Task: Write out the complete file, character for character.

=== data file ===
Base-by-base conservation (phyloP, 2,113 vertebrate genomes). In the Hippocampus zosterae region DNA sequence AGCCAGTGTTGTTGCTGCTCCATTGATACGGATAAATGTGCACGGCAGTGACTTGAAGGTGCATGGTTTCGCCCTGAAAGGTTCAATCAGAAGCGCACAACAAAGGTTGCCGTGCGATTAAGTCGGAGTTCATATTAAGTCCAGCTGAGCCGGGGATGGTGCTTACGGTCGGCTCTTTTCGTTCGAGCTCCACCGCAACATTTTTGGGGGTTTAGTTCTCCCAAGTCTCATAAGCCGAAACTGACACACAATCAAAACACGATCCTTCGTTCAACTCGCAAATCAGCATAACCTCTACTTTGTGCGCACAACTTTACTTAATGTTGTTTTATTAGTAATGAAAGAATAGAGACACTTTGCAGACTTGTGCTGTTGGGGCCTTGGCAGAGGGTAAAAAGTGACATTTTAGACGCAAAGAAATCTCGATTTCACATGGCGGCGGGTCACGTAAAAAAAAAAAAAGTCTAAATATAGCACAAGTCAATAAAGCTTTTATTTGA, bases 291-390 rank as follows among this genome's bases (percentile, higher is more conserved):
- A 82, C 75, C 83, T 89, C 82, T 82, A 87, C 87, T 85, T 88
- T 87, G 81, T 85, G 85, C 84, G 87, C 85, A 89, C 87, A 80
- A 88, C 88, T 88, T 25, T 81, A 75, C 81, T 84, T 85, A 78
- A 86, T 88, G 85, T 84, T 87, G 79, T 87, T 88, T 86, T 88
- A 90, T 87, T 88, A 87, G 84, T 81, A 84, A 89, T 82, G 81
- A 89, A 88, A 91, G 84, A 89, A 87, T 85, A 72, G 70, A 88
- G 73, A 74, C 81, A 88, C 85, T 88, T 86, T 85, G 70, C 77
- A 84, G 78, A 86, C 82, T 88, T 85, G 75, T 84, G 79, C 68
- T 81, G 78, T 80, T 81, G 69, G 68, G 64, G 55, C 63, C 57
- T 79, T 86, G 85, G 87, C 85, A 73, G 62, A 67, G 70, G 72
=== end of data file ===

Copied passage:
Base-by-base conservation (phyloP, 2,113 vertebrate genomes). In the Hippocampus zosterae region DNA sequence AGCCAGTGTTGTTGCTGCTCCATTGATACGGATAAATGTGCACGGCAGTGACTTGAAGGTGCATGGTTTCGCCCTGAAAGGTTCAATCAGAAGCGCACAACAAAGGTTGCCGTGCGATTAAGTCGGAGTTCATATTAAGTCCAGCTGAGCCGGGGATGGTGCTTACGGTCGGCTCTTTTCGTTCGAGCTCCACCGCAACATTTTTGGGGGTTTAGTTCTCCCAAGTCTCATAAGCCGAAACTGACACACAATCAAAACACGATCCTTCGTTCAACTCGCAAATCAGCATAACCTCTACTTTGTGCGCACAACTTTACTTAATGTTGTTTTATTAGTAATGAAAGAATAGAGACACTTTGCAGACTTGTGCTGTTGGGGCCTTGGCAGAGGGTAAAAAGTGACATTTTAGACGCAAAGAAATCTCGATTTCACATGGCGGCGGGTCACGTAAAAAAAAAAAAAGTCTAAATATAGCACAAGTCAATAAAGCTTTTATTTGA, bases 291-390 rank as follows among this genome's bases (percentile, higher is more conserved):
- A 82, C 75, C 83, T 89, C 82, T 82, A 87, C 87, T 85, T 88
- T 87, G 81, T 85, G 85, C 84, G 87, C 85, A 89, C 87, A 80
- A 88, C 88, T 88, T 25, T 81, A 75, C 81, T 84, T 85, A 78
- A 86, T 88, G 85, T 84, T 87, G 79, T 87, T 88, T 86, T 88
- A 90, T 87, T 88, A 87, G 84, T 81, A 84, A 89, T 82, G 81
- A 89, A 88, A 91, G 84, A 89, A 87, T 85, A 72, G 70, A 88
- G 73, A 74, C 81, A 88, C 85, T 88, T 86, T 85, G 70, C 77
- A 84, G 78, A 86, C 82, T 88, T 85, G 75, T 84, G 79, C 68
- T 81, G 78, T 80, T 81, G 69, G 68, G 64, G 55, C 63, C 57
- T 79, T 86, G 85, G 87, C 85, A 73, G 62, A 67, G 70, G 72